Margaret Atwood’s Stone Mattress is not only marvellously well written but it is also very funny. Hard to put the book down. Old age is the context, accurately evoked for those personally aware of it, and undoubtedly rather incredible for those who aren’t. Which brings into play the relationship between the factual and the perceived, and how the latter is often more real, and more compelling, than the former; that is, that the factual is not always, in fact seldom, the actual.
The first three tales are intricately, and often unexpectedly, interlinked. The last six are situations and escapades that tell of unexpected demise—allegorical, grotesque, somnambulant, imagined, planned, and contemplated.
“Alphinland,” the opening tale, is a pure marvel of hexed ashes. “Dark Lady,” which closes the opening trio of tales, is both fabulous writing and wonderful wit. I hadn’t considered that stockbrokers represent the final demise of the preoccupation with having tongue studs, but I can recognize the incontrovertible accuracy of the observation. The middle three tales are lurid recountings of those suddenly but not unexpectedly disappeared: “Not that there’s any percentage in not forgiving a person who’s no longer alive.”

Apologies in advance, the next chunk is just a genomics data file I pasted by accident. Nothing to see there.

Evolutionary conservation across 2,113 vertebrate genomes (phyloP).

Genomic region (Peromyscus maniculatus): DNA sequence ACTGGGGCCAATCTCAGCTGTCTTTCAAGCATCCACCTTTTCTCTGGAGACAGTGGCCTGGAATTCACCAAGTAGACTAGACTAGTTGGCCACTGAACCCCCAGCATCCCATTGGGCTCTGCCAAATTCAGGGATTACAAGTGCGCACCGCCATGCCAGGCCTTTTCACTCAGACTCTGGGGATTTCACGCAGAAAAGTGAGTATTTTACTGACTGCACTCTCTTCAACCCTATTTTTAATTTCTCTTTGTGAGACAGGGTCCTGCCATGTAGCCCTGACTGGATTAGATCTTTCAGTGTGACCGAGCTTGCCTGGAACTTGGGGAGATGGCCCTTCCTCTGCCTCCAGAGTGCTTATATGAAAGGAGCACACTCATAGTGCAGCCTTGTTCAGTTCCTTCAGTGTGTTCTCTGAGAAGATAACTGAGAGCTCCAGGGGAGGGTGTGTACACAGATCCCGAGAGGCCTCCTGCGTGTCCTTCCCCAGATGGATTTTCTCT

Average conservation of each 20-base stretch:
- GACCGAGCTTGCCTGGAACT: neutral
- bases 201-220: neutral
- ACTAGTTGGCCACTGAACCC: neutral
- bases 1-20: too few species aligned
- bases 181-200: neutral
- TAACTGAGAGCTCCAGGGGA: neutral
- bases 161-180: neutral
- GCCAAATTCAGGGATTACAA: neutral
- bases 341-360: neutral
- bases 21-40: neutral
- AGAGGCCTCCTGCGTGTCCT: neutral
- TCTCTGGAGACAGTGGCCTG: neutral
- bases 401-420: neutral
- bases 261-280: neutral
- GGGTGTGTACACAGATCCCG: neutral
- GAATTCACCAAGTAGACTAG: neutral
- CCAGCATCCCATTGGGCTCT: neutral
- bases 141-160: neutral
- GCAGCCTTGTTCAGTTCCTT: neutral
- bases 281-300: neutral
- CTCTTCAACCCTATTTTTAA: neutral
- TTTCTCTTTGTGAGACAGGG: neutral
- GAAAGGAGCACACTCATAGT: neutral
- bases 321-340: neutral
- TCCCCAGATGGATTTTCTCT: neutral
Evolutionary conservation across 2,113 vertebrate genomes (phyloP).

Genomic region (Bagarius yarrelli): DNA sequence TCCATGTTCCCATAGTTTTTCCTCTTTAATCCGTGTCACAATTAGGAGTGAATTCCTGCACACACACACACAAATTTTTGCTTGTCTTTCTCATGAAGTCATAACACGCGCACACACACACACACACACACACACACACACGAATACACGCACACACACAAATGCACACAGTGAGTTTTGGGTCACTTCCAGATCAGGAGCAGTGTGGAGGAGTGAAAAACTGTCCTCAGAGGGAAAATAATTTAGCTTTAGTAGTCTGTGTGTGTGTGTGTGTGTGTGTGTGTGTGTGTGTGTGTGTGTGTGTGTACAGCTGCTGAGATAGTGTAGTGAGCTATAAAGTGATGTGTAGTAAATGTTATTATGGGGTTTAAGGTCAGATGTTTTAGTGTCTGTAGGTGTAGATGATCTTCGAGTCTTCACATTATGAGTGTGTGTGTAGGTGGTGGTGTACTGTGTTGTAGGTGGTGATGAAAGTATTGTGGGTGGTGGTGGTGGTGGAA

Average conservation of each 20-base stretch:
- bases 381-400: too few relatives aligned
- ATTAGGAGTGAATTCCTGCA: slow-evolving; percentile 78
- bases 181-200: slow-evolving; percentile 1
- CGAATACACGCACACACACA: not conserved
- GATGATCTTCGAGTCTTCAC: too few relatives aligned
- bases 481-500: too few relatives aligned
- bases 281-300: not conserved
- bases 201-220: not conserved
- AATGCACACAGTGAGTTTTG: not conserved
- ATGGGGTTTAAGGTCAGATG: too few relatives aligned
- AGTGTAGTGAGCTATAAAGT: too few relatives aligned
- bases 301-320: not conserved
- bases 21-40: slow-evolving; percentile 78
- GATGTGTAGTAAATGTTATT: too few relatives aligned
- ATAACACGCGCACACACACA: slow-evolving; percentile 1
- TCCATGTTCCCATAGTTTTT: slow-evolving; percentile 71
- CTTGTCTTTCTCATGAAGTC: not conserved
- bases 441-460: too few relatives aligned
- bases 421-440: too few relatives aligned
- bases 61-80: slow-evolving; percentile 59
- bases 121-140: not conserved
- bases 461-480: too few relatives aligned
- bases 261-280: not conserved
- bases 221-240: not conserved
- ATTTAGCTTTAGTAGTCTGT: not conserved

The concluding tale, “Torching the Dusties,” is an elongated satire on the emptiness of many modern and degraded mantras of social injustice, and on how easily dubious and lethal means remain employed to achieve the goal in mind, however foolish the goal and however immoral the means.
As I recently have lost people in an eldercare facility and with macular degeneration, I had some difficulty with this tale, as the setting is an old folks’ home—described in unadorned detail—in which the lead character has macular degeneration—described in the same manner as my recently deceased friend, who had the affliction, did—but I think the point, as I think is a point in all the tales, is that we all get old, and being old doesn’t make one worthless—despite the protestations to the contrary in Canadian and American societies.
And that this imputed worthlessness is not an excuse for vexatious exploitation of the defenseless. So, in that respect, the book, in its wit, does a nice job of exposing the witless.